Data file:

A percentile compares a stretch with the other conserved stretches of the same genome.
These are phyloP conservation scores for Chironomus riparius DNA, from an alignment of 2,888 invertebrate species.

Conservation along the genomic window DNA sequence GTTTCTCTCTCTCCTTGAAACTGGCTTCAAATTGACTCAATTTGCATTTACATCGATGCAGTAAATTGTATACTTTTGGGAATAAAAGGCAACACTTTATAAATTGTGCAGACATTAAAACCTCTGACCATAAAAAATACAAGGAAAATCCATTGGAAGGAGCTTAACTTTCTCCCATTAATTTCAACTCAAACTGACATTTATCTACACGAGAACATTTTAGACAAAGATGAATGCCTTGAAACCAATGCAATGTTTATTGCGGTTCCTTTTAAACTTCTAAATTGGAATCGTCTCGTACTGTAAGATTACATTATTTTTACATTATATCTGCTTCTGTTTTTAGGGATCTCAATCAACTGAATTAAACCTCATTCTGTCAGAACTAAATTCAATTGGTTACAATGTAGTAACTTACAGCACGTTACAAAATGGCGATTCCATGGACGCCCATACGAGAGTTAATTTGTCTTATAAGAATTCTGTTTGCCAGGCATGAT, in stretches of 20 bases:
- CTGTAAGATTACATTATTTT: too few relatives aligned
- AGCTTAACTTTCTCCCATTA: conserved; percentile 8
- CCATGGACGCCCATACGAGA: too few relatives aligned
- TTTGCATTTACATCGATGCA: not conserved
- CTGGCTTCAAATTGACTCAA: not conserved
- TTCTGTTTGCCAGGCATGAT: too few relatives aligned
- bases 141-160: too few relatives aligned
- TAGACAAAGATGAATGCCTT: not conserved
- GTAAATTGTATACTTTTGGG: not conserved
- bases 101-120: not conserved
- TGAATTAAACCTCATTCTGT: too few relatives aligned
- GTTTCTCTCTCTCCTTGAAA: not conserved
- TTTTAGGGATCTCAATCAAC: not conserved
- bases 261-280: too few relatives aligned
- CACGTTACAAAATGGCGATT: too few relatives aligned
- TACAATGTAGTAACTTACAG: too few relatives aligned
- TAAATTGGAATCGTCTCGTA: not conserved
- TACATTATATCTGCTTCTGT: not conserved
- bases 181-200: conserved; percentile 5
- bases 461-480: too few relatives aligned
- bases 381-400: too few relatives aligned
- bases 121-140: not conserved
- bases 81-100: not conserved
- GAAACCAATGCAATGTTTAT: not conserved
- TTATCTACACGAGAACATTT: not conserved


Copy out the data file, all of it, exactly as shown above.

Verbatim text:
A percentile compares a stretch with the other conserved stretches of the same genome.
These are phyloP conservation scores for Chironomus riparius DNA, from an alignment of 2,888 invertebrate species.

Conservation along the genomic window DNA sequence GTTTCTCTCTCTCCTTGAAACTGGCTTCAAATTGACTCAATTTGCATTTACATCGATGCAGTAAATTGTATACTTTTGGGAATAAAAGGCAACACTTTATAAATTGTGCAGACATTAAAACCTCTGACCATAAAAAATACAAGGAAAATCCATTGGAAGGAGCTTAACTTTCTCCCATTAATTTCAACTCAAACTGACATTTATCTACACGAGAACATTTTAGACAAAGATGAATGCCTTGAAACCAATGCAATGTTTATTGCGGTTCCTTTTAAACTTCTAAATTGGAATCGTCTCGTACTGTAAGATTACATTATTTTTACATTATATCTGCTTCTGTTTTTAGGGATCTCAATCAACTGAATTAAACCTCATTCTGTCAGAACTAAATTCAATTGGTTACAATGTAGTAACTTACAGCACGTTACAAAATGGCGATTCCATGGACGCCCATACGAGAGTTAATTTGTCTTATAAGAATTCTGTTTGCCAGGCATGAT, in stretches of 20 bases:
- CTGTAAGATTACATTATTTT: too few relatives aligned
- AGCTTAACTTTCTCCCATTA: conserved; percentile 8
- CCATGGACGCCCATACGAGA: too few relatives aligned
- TTTGCATTTACATCGATGCA: not conserved
- CTGGCTTCAAATTGACTCAA: not conserved
- TTCTGTTTGCCAGGCATGAT: too few relatives aligned
- bases 141-160: too few relatives aligned
- TAGACAAAGATGAATGCCTT: not conserved
- GTAAATTGTATACTTTTGGG: not conserved
- bases 101-120: not conserved
- TGAATTAAACCTCATTCTGT: too few relatives aligned
- GTTTCTCTCTCTCCTTGAAA: not conserved
- TTTTAGGGATCTCAATCAAC: not conserved
- bases 261-280: too few relatives aligned
- CACGTTACAAAATGGCGATT: too few relatives aligned
- TACAATGTAGTAACTTACAG: too few relatives aligned
- TAAATTGGAATCGTCTCGTA: not conserved
- TACATTATATCTGCTTCTGT: not conserved
- bases 181-200: conserved; percentile 5
- bases 461-480: too few relatives aligned
- bases 381-400: too few relatives aligned
- bases 121-140: not conserved
- bases 81-100: not conserved
- GAAACCAATGCAATGTTTAT: not conserved
- TTATCTACACGAGAACATTT: not conserved